Subsidies and incentives for affordable home construction for nonprofit or private builders
VERMONT - With many Vermonters feeling stuck because of the increasing costs of homes and the dire lack of availability, officials announced a new program to build more moderately-priced homes across the state. The Missing Middle-Income Homeownership Development Program will provide subsidies and incentives for home builders to construct or rehabilitate modest homes affordable to Vermont homebuyers at 120% of the area median household income or lower.
Administered by VHFA, the program is open to nonprofit and private home builders. Eligible types of housing units include one- to four-unit houses, manufactured or modular houses, condominium units, and houses or apartments owned by cooperative housing corporations. The program includes both a construction loan guarantee as well as a development subsidy for program-eligible homes. Additionally, the program includes a subsidy for income-eligible buyers that reduces the home sales price. At least one-third of the program funds will support the shared equity model of home ownership to provide deeper affordability.
Gov. Phil Scott signed legislation in June 2022 that provides $15 million in funding for the program, using a portion of the state’s American Rescue Plan Act funding. The program represents the largest single investment in the state’s history to create new homeownership opportunities by investing in the construction of for-sale homes.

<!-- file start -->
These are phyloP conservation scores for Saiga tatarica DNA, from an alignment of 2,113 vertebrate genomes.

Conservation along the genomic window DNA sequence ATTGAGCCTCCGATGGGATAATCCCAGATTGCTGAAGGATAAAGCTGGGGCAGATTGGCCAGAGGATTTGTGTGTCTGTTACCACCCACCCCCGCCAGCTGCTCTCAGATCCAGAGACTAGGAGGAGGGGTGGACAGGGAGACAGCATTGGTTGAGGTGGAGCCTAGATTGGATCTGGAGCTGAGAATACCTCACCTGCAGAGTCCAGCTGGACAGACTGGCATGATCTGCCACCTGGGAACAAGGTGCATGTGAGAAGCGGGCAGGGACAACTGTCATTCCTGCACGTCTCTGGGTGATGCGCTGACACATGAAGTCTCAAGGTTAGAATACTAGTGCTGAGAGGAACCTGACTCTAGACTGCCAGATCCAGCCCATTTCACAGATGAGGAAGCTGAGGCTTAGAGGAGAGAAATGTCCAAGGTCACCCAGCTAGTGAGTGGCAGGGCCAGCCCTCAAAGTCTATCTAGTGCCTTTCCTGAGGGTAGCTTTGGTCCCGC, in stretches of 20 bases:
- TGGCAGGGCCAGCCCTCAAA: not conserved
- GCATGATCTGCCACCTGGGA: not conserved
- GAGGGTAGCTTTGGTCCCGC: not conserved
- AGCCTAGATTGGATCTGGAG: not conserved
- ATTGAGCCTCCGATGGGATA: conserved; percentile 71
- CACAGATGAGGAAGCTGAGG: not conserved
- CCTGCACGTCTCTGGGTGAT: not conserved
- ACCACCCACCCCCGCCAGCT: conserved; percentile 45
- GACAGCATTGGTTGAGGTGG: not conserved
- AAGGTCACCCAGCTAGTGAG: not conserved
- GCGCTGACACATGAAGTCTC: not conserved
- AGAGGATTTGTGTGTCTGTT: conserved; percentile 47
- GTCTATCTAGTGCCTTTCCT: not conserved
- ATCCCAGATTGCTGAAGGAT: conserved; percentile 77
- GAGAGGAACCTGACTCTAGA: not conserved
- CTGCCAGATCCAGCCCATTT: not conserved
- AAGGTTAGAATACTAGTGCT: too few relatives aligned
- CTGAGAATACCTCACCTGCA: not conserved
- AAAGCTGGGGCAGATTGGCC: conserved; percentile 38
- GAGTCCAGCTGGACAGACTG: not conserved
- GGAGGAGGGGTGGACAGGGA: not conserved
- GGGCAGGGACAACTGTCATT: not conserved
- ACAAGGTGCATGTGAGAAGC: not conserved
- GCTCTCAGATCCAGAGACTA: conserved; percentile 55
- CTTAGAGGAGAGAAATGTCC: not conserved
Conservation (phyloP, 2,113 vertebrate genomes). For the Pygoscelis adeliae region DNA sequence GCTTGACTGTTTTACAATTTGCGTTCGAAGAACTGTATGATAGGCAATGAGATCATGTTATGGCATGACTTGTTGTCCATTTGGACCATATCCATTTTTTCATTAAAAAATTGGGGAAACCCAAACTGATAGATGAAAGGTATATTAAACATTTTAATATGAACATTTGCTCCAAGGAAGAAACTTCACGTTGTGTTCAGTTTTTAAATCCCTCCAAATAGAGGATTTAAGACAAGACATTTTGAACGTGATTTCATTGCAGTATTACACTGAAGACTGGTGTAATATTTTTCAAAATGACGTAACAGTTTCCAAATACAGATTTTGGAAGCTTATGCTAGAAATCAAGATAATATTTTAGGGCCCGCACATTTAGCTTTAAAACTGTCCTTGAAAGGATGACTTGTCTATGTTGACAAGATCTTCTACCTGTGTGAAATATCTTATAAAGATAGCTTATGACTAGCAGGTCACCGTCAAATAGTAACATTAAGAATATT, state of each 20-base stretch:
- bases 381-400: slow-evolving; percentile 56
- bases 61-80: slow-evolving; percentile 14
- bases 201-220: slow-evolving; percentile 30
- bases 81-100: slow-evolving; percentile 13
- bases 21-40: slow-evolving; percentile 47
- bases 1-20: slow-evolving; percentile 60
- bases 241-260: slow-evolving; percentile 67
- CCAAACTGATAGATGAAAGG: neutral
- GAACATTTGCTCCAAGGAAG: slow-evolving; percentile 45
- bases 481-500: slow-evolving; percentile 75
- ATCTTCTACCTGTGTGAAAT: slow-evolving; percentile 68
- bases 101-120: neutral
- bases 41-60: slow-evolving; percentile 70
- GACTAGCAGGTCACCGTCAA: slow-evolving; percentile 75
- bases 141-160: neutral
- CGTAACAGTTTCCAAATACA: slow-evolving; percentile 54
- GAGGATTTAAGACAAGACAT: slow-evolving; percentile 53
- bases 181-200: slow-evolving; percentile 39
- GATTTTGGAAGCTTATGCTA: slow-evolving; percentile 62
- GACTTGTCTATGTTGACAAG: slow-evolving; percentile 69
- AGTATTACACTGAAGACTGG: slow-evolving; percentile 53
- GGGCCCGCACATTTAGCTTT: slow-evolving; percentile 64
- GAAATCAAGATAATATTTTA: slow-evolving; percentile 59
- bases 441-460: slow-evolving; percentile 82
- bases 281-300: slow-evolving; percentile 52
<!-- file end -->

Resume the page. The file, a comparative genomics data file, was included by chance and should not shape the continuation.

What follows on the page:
Historic underproduction of housing, rising home sales prices and mortgage interest rates, and extraordinary increases in the costs of construction led to the need for the Missing Middle-Income Homeownership Development Program. Year-over-year home construction costs have increased by more than 12% between 2021 and 2022. In most cases, it now costs more to build a single-family home than the home will appraise for at the time of completion. Median home prices in Vermont have increased from $259,900 to $295,000 between 2021 and 2022. In many areas across the state, homes priced at median prices in good condition for potential buyers are almost nonexistent. National 30-year mortgage interest rates have increased from 2.74% in early 2021 to 5.52% in June 2022, further putting pressure on the cost of buying a home. VHFA estimates that the increase in interest rates priced 13,400 Vermont renter households out of being able to afford the mortgage on a median priced home, a 50% reduction from the number in 2021 who could afford the median priced home.
Builders and developers interested in learning more about the program or applying can visit the program page at www.vhfa.org/rentalhousing/developers/missing-middle-homeownership-program.